[email protected] will take place as a pre-conference workshop
Elizabeth Leake, director of research computing services at Boise State University and founder of Non-profit STEM-Trekrecently received a grant from the National Science Foundation to support [email protected] [email protected] is a pre-conference workshop that will take place before the international conference Supercomputing Conference (SC) on High Performance Computing, Networks and Storage (November 13-18, 2022). The workshop will take place from Friday to Saturday 11 and 12 November.
Applications were encouraged from early and mid-career professionals working in the research computing and data science (RCD) professions. Those who hold advanced degrees, support research in earth science-related fields, or belong to demographic groups that are globally underrepresented in RCD academics and careers have been favored. Applicants from Southern African Development Community (SADC) Member States and those participating in the African HPC Ecosystems project have been prioritized.
Fourteen US delegates from 10 states will participate in the pre-conference workshop; six from EPSCoR state universities and one from a minority-serving institution. In addition, 13 virtual registrations will be allocated to delegates who cannot travel.
Thanks to a generous donation from Google to Non-profit STEM-Trekand a dozen technical program registrations provided by the General Chairman of the SC22 conference, ten delegates from five Pan-African countries will join their American counterparts in Dallas.
This is the fourth in a series of themed SC workshops led by Leake, who is also the founder and director of STEM-Trek. Previous workshops have focused on RCD training, precision farming and cybersecurity topics.
Leake has served on committees for nine RCD virtual training programs since the start of Covid-19. This will be the first in-person international meeting Leake has handled in several years. This period has been particularly difficult for some. Those without internet access at home find it difficult to access online education, commerce and health care. Many people in sub-Saharan Africa experience daily load shedding, a practice in which energy companies shut down sections of the grid on a schedule to reduce consumption. Delegates from these regions will benefit immensely from returning to in-person attendance once again.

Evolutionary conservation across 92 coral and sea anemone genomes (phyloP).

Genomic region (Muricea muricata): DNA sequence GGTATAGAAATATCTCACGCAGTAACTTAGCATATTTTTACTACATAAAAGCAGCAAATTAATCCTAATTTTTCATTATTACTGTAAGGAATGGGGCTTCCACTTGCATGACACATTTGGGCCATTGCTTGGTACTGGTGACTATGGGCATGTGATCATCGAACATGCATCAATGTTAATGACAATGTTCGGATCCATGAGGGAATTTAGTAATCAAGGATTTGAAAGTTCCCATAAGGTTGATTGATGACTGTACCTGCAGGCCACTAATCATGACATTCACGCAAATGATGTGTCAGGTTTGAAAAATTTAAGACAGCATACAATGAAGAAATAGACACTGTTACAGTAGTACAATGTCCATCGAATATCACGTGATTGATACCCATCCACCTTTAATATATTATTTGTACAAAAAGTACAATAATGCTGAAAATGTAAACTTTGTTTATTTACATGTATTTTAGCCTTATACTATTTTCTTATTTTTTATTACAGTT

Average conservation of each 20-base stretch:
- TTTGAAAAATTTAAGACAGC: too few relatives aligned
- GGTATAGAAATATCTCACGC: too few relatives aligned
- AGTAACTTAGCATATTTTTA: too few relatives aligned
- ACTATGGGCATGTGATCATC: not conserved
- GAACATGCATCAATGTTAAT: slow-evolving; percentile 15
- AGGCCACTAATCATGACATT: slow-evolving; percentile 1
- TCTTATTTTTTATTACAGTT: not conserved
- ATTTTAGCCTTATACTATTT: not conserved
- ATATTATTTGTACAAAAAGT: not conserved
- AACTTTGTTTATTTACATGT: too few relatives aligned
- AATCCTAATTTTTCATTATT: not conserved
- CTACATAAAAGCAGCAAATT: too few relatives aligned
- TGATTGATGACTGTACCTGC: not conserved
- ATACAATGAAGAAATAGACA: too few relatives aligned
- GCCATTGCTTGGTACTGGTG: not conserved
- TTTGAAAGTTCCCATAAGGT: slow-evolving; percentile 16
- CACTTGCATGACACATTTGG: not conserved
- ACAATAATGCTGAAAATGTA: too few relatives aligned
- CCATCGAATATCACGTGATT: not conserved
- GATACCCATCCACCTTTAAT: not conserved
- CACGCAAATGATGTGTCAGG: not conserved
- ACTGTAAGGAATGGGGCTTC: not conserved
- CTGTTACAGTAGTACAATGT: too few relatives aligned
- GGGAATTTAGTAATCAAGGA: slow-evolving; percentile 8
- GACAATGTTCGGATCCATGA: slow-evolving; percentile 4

“We’ve assembled world-class experts who will advise and share resources, best practices, and strategies,” Leake said. “Postcards from the Edge,” or first-person accounts of edge-related technical challenges, will be collected and shared in a non-judgmental zone. Each will deliver a lightning talk about their projects and will open up to the friendly fire of the experts.
“SC often attracts over 10,000 attendees, which can be overwhelming for first-time attendees,” adds Leake. About a third of this year’s cohort have already attended the Supercomputing Conference. The pre-conference activity helps delegates feel more comfortable and allows SC veterans to mentor new members. The cohort will join a larger global community of practice that will provide each other with techno-psycho-social support long after the conference is over.